Oct 11, 2013
    Gotta say, my honest response to the OP is this: Companies don't need to do jack ish. They don't owe anyone anything. Providing some chart that roughly 0.000001% of their customer base can even correctly interpret? What company would waste their time doing that? That's why they don't do it now. There aren't even any objectively right answers, because every steel is good for something and there's no one steel that's the best at every single quantifiable/qualitative metric.

    It's just such an entitled thing to demand. Heh, I can just imagine Sal Glesser seeing this thread and thinking "Heh, these guys are high, anyway here's a question: WHO'S UP FOR ANOTHER PM2 SPRINT RUN IN AN AWESOME STEEL?!!!!! WOOOOOO!!!!!" then he throws up the deuces and walks out of the conference room.
    jlauffer, ScooterG, Lapedog and 6 others like this.
  17. Insipid Moniker

    Insipid Moniker Gold Member Gold Member

    Feb 28, 2011
    What would we learn from this test? I'm all about comprehensive testing, but this suggestion is far from that. If companies started doing it, that would be fine, I suppose, but regardless of the credentials of the third party tester it would be nothing more than advertising.
    craytab, Danke42 and danbot like this.
  18. Quiet

    Quiet "That guy" Platinum Member

    Oct 11, 2013
    My question would be, what significance does the blacksmithing section or the information our custom makers share have to do with this thread's subject? "I demand that ESEE start giving us an in-depth review of their steel composition and heat-treat protocol, along with a report on HRC". Custom makers who do their own protocol (or like many, send them to someone like Peters) has little to do with what production companies are doing, many of whom have inhouse treat protocols.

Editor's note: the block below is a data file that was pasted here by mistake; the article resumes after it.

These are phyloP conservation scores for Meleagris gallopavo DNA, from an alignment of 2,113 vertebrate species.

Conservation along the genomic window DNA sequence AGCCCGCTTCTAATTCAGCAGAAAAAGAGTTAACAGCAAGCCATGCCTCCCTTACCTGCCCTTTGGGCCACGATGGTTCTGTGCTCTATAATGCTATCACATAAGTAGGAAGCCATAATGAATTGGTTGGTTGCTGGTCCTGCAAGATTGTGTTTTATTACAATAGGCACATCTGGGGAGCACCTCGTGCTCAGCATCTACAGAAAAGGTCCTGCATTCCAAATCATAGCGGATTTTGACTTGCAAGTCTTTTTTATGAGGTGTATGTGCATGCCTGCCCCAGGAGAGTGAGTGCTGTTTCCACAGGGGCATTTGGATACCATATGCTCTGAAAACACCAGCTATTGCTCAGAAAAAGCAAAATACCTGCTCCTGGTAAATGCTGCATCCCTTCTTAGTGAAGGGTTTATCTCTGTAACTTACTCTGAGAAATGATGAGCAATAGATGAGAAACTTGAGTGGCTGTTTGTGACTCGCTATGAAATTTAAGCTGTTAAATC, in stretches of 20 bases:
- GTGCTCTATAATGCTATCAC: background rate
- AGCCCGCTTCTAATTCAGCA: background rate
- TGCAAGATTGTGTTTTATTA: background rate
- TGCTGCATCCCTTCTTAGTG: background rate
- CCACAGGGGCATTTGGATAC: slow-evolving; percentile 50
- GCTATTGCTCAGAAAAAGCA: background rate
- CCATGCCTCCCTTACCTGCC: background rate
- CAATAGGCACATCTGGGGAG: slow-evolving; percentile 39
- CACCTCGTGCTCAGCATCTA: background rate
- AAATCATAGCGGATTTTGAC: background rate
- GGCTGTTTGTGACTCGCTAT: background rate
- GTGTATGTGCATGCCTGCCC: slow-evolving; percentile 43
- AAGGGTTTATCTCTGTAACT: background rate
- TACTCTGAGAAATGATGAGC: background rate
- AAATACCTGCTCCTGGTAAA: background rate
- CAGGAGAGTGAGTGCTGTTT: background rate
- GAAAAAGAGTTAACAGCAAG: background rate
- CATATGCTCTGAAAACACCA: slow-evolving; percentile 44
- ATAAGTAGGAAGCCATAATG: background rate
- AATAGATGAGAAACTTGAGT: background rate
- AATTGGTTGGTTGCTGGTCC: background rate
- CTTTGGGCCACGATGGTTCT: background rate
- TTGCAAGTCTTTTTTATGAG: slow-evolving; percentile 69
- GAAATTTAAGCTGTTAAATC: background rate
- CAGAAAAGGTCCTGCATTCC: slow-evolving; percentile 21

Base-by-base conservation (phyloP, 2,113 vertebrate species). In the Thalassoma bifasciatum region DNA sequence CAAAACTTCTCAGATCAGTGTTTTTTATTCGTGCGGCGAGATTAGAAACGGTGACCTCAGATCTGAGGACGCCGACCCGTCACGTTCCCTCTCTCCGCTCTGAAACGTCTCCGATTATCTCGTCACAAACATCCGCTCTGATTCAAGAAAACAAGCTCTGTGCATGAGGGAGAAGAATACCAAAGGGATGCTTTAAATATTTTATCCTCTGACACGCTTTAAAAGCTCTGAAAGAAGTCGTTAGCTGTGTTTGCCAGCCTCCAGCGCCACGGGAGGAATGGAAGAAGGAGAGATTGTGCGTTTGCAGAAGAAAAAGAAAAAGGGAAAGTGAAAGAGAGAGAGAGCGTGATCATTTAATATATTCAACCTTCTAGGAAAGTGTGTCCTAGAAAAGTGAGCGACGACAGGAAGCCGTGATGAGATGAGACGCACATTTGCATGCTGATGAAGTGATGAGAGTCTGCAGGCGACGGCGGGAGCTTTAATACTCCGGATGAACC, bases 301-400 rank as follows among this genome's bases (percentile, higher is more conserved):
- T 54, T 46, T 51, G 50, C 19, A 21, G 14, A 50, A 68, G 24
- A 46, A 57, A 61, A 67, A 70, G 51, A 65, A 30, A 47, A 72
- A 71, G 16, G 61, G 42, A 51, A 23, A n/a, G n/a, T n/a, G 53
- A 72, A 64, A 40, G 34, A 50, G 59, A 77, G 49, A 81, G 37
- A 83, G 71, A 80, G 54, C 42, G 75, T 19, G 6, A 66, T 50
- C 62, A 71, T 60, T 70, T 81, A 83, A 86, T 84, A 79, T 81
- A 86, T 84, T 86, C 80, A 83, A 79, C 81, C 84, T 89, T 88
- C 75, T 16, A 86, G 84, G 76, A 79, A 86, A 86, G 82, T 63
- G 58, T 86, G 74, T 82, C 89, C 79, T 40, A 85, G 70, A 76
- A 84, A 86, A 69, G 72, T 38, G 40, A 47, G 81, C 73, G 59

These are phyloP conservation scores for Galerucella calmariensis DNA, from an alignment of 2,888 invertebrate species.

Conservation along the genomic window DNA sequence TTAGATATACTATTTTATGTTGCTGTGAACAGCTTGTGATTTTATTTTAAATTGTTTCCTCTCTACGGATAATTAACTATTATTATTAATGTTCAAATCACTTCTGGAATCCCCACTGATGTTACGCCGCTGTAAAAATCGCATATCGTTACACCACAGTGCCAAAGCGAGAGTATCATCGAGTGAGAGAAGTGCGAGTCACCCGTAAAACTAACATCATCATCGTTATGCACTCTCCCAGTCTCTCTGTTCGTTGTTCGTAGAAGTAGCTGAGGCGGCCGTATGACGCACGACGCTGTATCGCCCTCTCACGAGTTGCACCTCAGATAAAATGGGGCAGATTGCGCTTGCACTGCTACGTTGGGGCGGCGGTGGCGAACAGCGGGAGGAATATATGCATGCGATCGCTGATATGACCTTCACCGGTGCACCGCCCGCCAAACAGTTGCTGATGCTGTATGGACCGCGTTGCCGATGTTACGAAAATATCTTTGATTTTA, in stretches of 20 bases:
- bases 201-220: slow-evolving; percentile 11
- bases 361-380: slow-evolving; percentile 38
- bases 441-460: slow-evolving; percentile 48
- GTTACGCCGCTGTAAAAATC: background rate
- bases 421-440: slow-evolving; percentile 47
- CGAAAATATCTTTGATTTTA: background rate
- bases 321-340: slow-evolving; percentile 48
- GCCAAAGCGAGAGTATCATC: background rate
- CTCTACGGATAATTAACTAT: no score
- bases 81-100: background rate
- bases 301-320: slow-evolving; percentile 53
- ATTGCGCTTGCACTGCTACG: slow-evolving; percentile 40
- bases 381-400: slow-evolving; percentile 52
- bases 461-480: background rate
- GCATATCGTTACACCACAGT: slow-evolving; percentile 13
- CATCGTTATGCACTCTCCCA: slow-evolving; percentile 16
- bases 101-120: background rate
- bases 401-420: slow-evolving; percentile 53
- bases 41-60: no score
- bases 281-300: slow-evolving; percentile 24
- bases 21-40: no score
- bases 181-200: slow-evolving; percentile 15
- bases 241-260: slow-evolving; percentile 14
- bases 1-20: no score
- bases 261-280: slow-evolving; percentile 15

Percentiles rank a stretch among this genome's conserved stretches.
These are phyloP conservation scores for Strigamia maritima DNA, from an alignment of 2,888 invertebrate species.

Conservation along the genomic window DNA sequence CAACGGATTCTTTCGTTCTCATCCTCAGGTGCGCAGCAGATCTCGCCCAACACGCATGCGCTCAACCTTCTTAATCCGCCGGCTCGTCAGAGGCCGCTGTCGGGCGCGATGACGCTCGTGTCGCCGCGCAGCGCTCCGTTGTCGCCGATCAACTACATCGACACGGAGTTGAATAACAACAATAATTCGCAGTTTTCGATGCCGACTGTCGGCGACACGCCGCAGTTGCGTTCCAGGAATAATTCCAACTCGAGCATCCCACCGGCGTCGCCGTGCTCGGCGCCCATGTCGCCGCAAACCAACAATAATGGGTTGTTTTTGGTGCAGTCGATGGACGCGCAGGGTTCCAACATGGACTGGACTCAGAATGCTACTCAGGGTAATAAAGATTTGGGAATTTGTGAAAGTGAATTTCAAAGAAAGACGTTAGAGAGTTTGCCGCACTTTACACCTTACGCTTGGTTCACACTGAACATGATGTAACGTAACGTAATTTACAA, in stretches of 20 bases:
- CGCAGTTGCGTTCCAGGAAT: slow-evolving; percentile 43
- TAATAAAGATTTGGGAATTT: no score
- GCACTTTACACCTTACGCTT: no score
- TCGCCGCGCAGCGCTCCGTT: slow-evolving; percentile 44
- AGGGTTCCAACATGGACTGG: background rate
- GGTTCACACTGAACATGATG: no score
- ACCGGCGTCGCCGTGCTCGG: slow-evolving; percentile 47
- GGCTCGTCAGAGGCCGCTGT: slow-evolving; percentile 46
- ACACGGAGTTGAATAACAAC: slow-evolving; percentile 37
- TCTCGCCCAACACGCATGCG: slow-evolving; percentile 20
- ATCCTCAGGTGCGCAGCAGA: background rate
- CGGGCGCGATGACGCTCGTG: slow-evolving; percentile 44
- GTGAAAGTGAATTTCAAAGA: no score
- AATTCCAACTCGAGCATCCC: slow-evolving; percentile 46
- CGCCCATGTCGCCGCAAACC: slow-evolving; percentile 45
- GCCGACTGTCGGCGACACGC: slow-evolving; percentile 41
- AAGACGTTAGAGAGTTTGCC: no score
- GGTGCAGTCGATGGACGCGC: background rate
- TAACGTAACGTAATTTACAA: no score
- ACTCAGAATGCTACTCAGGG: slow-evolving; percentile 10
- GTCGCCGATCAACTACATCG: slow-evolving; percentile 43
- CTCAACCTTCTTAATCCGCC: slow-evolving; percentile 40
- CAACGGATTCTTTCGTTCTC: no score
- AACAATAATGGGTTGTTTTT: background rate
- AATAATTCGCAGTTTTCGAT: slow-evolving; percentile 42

Also, it goes without saying, but for a lot of people (to include the millions of knife users who aren't BF members), if your M390 or 20cv is run a little soft and you aren't a Youtuber who beats a knife in an attempt to break it, you'll virtually never know the difference. Most people use knives to cut things, and unless you're breaking down a garage full of cardboard boxes, even 8cr13mov will last for a bit.
    craytab likes this.
  19. Mrs_Esterhouse


    Apr 9, 2019
    Suppose someone buys a high-end watch that is rated to 1000M depth. The watch maker knows 99.99% of their customers will never go past 200M so they go cheaper on the case tolerances and water seals to save on production costs. They calculate if that rare 1 in 10,000 customer actually pushes the watch to its limits an it fails, they can simply eat the replacement cost and still end up way ahead of actually making the watch consistently withstand 1000M of depth. So, if you were in the market for a high end watch or had already purchased one and then discovered this was a standard industry practice, wouldn't you be a little pissed? This is pretty much what's happening with HRC and knives, but you have so many people saying: oh, you'll never notice the difference anyway or oh, no one pushes M390 to its limits so it doesn't matter. I think if makers are stating 59-60HRC it d*mn well should be in that range. What we mostly have instead is: oh, you caught us. Here, have another knife on us; now please go away.
    Last edited: Jun 28, 2019
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  20. DocJD


    Jan 29, 2016
    Just looked at the pics ! ;)
    craytab likes this.